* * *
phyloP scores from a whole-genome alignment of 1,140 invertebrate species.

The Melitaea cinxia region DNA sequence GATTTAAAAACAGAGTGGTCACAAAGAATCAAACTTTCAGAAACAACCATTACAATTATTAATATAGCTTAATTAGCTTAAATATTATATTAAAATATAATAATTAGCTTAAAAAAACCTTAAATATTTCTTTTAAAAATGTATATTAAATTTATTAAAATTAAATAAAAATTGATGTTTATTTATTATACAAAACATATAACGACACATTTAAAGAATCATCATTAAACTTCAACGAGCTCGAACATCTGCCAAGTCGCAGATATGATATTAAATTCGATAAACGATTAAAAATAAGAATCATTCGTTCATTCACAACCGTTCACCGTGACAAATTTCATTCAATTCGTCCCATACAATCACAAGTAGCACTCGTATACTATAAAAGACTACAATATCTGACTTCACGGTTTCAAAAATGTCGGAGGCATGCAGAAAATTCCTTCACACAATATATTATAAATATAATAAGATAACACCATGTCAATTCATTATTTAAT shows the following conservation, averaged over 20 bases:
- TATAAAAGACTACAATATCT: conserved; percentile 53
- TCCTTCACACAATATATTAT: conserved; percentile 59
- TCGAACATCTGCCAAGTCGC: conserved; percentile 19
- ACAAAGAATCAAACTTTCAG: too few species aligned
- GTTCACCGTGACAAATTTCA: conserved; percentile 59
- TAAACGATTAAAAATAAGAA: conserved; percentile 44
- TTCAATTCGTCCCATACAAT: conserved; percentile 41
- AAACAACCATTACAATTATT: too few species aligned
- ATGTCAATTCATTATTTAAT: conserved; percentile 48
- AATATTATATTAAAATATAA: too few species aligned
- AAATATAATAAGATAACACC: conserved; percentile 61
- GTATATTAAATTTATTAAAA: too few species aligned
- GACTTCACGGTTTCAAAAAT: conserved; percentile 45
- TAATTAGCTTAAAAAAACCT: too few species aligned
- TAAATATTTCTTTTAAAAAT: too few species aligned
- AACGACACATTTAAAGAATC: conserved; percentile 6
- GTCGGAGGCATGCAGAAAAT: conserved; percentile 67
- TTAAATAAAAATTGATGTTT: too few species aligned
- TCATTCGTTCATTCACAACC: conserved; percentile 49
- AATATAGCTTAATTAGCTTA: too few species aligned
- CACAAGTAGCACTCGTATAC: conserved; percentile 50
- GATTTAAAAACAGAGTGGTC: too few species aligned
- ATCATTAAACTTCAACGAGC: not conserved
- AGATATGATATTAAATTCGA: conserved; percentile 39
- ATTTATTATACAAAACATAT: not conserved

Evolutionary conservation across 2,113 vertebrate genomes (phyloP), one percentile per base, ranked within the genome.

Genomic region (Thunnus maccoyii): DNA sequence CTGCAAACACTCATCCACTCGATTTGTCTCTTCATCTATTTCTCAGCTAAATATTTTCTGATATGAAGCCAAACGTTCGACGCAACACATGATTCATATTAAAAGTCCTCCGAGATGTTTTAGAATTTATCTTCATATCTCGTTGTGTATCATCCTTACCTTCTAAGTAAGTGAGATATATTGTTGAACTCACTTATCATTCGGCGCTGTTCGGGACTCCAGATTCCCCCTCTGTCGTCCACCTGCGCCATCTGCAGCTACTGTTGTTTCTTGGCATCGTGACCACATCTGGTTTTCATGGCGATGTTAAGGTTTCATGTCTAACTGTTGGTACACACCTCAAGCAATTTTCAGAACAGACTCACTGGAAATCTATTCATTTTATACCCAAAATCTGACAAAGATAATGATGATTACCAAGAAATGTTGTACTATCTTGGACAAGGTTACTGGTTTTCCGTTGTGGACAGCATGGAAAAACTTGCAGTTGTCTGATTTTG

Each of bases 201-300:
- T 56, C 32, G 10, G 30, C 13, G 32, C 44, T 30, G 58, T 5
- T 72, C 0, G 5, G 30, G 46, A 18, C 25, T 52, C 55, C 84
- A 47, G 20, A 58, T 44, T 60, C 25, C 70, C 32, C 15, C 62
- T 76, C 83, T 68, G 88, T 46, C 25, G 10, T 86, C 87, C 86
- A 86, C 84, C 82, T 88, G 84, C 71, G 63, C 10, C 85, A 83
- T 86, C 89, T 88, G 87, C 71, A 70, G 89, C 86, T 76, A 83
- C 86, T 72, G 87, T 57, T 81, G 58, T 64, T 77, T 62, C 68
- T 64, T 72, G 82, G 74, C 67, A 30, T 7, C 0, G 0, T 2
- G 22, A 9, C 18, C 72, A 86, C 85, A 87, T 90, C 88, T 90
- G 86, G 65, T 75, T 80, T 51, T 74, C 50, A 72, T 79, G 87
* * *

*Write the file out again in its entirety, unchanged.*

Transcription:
phyloP scores from a whole-genome alignment of 1,140 invertebrate species.

The Melitaea cinxia region DNA sequence GATTTAAAAACAGAGTGGTCACAAAGAATCAAACTTTCAGAAACAACCATTACAATTATTAATATAGCTTAATTAGCTTAAATATTATATTAAAATATAATAATTAGCTTAAAAAAACCTTAAATATTTCTTTTAAAAATGTATATTAAATTTATTAAAATTAAATAAAAATTGATGTTTATTTATTATACAAAACATATAACGACACATTTAAAGAATCATCATTAAACTTCAACGAGCTCGAACATCTGCCAAGTCGCAGATATGATATTAAATTCGATAAACGATTAAAAATAAGAATCATTCGTTCATTCACAACCGTTCACCGTGACAAATTTCATTCAATTCGTCCCATACAATCACAAGTAGCACTCGTATACTATAAAAGACTACAATATCTGACTTCACGGTTTCAAAAATGTCGGAGGCATGCAGAAAATTCCTTCACACAATATATTATAAATATAATAAGATAACACCATGTCAATTCATTATTTAAT shows the following conservation, averaged over 20 bases:
- TATAAAAGACTACAATATCT: conserved; percentile 53
- TCCTTCACACAATATATTAT: conserved; percentile 59
- TCGAACATCTGCCAAGTCGC: conserved; percentile 19
- ACAAAGAATCAAACTTTCAG: too few species aligned
- GTTCACCGTGACAAATTTCA: conserved; percentile 59
- TAAACGATTAAAAATAAGAA: conserved; percentile 44
- TTCAATTCGTCCCATACAAT: conserved; percentile 41
- AAACAACCATTACAATTATT: too few species aligned
- ATGTCAATTCATTATTTAAT: conserved; percentile 48
- AATATTATATTAAAATATAA: too few species aligned
- AAATATAATAAGATAACACC: conserved; percentile 61
- GTATATTAAATTTATTAAAA: too few species aligned
- GACTTCACGGTTTCAAAAAT: conserved; percentile 45
- TAATTAGCTTAAAAAAACCT: too few species aligned
- TAAATATTTCTTTTAAAAAT: too few species aligned
- AACGACACATTTAAAGAATC: conserved; percentile 6
- GTCGGAGGCATGCAGAAAAT: conserved; percentile 67
- TTAAATAAAAATTGATGTTT: too few species aligned
- TCATTCGTTCATTCACAACC: conserved; percentile 49
- AATATAGCTTAATTAGCTTA: too few species aligned
- CACAAGTAGCACTCGTATAC: conserved; percentile 50
- GATTTAAAAACAGAGTGGTC: too few species aligned
- ATCATTAAACTTCAACGAGC: not conserved
- AGATATGATATTAAATTCGA: conserved; percentile 39
- ATTTATTATACAAAACATAT: not conserved

Evolutionary conservation across 2,113 vertebrate genomes (phyloP), one percentile per base, ranked within the genome.

Genomic region (Thunnus maccoyii): DNA sequence CTGCAAACACTCATCCACTCGATTTGTCTCTTCATCTATTTCTCAGCTAAATATTTTCTGATATGAAGCCAAACGTTCGACGCAACACATGATTCATATTAAAAGTCCTCCGAGATGTTTTAGAATTTATCTTCATATCTCGTTGTGTATCATCCTTACCTTCTAAGTAAGTGAGATATATTGTTGAACTCACTTATCATTCGGCGCTGTTCGGGACTCCAGATTCCCCCTCTGTCGTCCACCTGCGCCATCTGCAGCTACTGTTGTTTCTTGGCATCGTGACCACATCTGGTTTTCATGGCGATGTTAAGGTTTCATGTCTAACTGTTGGTACACACCTCAAGCAATTTTCAGAACAGACTCACTGGAAATCTATTCATTTTATACCCAAAATCTGACAAAGATAATGATGATTACCAAGAAATGTTGTACTATCTTGGACAAGGTTACTGGTTTTCCGTTGTGGACAGCATGGAAAAACTTGCAGTTGTCTGATTTTG

Each of bases 201-300:
- T 56, C 32, G 10, G 30, C 13, G 32, C 44, T 30, G 58, T 5
- T 72, C 0, G 5, G 30, G 46, A 18, C 25, T 52, C 55, C 84
- A 47, G 20, A 58, T 44, T 60, C 25, C 70, C 32, C 15, C 62
- T 76, C 83, T 68, G 88, T 46, C 25, G 10, T 86, C 87, C 86
- A 86, C 84, C 82, T 88, G 84, C 71, G 63, C 10, C 85, A 83
- T 86, C 89, T 88, G 87, C 71, A 70, G 89, C 86, T 76, A 83
- C 86, T 72, G 87, T 57, T 81, G 58, T 64, T 77, T 62, C 68
- T 64, T 72, G 82, G 74, C 67, A 30, T 7, C 0, G 0, T 2
- G 22, A 9, C 18, C 72, A 86, C 85, A 87, T 90, C 88, T 90
- G 86, G 65, T 75, T 80, T 51, T 74, C 50, A 72, T 79, G 87